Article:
The school feeding program. Before that there was no food in school. We enjoy the meals.

What is your dream for the future? Why?

I want to be a nurse when I am old. I remember when I had gone to hospital for a stomach ache and a nurse treated me so well.

Charles and his family

Charles is one of a family of nine - he has 6 brothers and sisters. His parents have no other income source other than from cacao farming since they could no longer sell cassava and coco yam at the market since the pandemic hit. Their children’s education accounts for 40% of their living expenses. They want their children to be able to learn in a safe learning environment at school and secure opportunities for a better future.

SMILE-Ghana’s Impact

 For the parents

Do you see any changes in your child’s behaviour or attitude in daily life (now & before the project)?

The children go to school much more and their academic performance has improved. Both us and the children have got better at making sure that we have everything ready for school.

From your point of view, what is the most significant change in your life that has resulted from the SMILE Ghana Project? Why is this significant to you?

We better understand the importance of children going to school and what children should and shouldn't be allowed to do. We have also come to feel that we have the ability to improve our children's opportunities.

From your point of view, what is the most significant change in the community that has resulted from the SMILE Ghana Project? Why is this significant to you?

We work better together as a team and the community is much more aware of the fact that children should be going to school not to work.

For the children

Do you like going to school? Why? What do you like the most in school?

Yes, I like learning, especially maths.

 What is the hardest thing you experienced during COVID-19 pandemic?

We didn't have electricity so I couldn't study at home.

How did you feel when the school resumed?

Very happy because I can study and eat lunch! 

What is the most significant change in your life that has resulted from SMILE Ghana Project? Why is this significant to you?

Learning about the basic rights of the child and going to the Child Dignity Club. Also, being provided the school supplies. 

What is your dream for the future? Why?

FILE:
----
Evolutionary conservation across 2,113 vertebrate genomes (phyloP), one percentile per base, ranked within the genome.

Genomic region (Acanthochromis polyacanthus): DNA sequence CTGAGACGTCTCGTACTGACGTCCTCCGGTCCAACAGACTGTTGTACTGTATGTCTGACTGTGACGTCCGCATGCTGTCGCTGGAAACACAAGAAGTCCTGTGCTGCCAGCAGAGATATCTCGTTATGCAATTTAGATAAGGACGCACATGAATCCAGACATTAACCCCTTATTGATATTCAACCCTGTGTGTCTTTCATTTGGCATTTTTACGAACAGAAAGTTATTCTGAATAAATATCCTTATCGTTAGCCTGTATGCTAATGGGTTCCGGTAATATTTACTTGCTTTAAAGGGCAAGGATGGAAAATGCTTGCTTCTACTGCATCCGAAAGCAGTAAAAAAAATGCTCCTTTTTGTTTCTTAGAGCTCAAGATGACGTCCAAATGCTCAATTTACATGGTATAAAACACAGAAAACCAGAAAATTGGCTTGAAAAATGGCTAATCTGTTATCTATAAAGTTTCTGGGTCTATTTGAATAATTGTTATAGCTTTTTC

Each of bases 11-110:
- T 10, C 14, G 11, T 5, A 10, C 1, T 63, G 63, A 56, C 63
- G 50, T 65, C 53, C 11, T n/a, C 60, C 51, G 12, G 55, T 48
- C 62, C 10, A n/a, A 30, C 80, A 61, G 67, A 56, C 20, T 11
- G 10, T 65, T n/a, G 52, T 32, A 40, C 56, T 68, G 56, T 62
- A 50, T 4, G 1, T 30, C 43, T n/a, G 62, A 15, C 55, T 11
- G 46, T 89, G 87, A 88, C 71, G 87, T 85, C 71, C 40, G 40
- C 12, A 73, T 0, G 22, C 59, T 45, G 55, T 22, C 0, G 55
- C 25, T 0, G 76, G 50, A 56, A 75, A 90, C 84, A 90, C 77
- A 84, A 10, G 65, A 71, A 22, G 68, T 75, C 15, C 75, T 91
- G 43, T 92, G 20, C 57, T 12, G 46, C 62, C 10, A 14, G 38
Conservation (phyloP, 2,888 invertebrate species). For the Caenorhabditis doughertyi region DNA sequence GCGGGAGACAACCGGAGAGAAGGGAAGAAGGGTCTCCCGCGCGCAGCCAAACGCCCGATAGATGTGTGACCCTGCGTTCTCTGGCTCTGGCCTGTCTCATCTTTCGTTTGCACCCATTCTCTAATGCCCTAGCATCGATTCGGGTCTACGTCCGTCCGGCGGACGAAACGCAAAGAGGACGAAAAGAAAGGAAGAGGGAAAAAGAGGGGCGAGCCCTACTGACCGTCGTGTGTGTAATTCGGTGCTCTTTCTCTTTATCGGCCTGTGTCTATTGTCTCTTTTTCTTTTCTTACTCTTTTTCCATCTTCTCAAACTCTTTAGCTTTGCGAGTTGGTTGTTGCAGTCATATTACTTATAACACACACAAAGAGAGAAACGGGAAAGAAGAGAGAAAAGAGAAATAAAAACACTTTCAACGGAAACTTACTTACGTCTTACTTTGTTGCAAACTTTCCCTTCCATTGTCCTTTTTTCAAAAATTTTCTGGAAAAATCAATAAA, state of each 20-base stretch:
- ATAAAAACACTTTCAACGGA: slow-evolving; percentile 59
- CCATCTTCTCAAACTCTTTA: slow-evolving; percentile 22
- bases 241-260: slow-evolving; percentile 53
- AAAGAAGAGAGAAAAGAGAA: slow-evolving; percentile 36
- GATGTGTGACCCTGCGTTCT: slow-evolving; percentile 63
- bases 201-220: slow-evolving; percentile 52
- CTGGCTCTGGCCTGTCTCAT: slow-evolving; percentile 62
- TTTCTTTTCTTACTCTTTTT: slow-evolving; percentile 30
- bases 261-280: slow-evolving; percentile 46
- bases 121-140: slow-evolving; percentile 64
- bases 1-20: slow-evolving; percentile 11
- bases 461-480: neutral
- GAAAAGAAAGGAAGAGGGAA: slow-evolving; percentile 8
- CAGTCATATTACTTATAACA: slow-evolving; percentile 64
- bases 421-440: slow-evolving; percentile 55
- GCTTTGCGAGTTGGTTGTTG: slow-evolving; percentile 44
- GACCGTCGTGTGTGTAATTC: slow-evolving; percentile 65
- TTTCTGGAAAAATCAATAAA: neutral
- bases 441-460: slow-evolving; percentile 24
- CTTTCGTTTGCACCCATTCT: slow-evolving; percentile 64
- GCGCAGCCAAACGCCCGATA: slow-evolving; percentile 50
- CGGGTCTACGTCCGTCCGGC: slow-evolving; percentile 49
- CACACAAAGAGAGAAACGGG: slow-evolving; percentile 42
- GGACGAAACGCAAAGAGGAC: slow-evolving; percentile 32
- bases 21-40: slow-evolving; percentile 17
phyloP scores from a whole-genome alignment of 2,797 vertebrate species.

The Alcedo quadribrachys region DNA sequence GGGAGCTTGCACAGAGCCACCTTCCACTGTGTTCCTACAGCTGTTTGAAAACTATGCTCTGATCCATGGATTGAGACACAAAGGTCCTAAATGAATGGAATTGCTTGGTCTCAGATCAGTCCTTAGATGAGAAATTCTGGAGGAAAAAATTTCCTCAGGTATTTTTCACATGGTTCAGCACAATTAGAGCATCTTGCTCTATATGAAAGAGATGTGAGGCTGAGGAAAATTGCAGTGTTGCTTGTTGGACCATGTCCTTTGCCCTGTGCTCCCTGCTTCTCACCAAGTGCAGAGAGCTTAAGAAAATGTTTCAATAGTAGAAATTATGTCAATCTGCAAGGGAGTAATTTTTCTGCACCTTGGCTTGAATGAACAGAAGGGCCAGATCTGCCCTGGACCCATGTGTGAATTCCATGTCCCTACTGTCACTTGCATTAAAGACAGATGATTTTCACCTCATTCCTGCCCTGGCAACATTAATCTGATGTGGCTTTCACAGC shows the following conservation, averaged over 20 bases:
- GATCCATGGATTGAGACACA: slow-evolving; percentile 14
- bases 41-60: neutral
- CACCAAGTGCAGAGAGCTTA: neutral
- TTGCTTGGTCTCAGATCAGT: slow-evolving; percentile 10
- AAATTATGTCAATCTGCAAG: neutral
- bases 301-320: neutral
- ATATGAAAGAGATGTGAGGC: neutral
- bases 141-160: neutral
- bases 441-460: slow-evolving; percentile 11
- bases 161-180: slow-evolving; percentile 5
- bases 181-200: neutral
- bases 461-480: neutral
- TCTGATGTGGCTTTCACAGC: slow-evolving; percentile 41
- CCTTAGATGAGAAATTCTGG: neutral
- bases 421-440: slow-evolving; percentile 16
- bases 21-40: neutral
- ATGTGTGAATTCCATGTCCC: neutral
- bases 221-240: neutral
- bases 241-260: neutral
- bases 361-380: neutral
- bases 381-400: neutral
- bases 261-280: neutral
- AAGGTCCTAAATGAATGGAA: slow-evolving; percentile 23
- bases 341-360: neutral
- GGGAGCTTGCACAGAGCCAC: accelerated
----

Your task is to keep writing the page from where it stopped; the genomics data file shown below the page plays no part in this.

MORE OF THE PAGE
I want to be a teacher. I think it is so good when a teacher explains something and it is so easy to understand.

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 We hope these short excerpts give you some insight into the ways in which the SMILE project is impacting not only children's lives but their families, supporting their education as well as their all-round well-being and sense of empowerment to secure a better future for themselves. 

Your donations make these projects possible. Thank you again for all your support. 

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Adapting to the New Normal

COVID-19 Situation update

(COVID information is based on reports from our local Ghanaian partner organisation, CRADA, as of the end of October 2020)

Infection peaks but not much can change

For the last few months, infection rates have calmed in Ghana. As of October, the number of infections reached 4,700 and recorded deaths 310, representing some of the lowest figures in Africa, and in the world. However, the lives of the local people have been significantly negatively impacted and cases of child labour have been increasing.

Lockdowns were not implemented in our SMILE-Ghana project villages but the Blue Sky Market, where residents sell cacao and agricultural products to earn cash income, was closed for a long time. As a result, many local communities have not been able to bring in an income. The market has started to gradually re-open, however, most farmers travel there by public forms of transport such as buses, shared taxis and trucks, which have yet to return to the area. This means that many residents also cannot get to the market. In other words, even now, it is almost impossible for people to make an income.

In addition, schools remain closed. Although the final grades of elementary school, junior high school, and high school were allowed to resume, the teachers of the school who had left the village to return to their parents' homes when schools closed have not returned.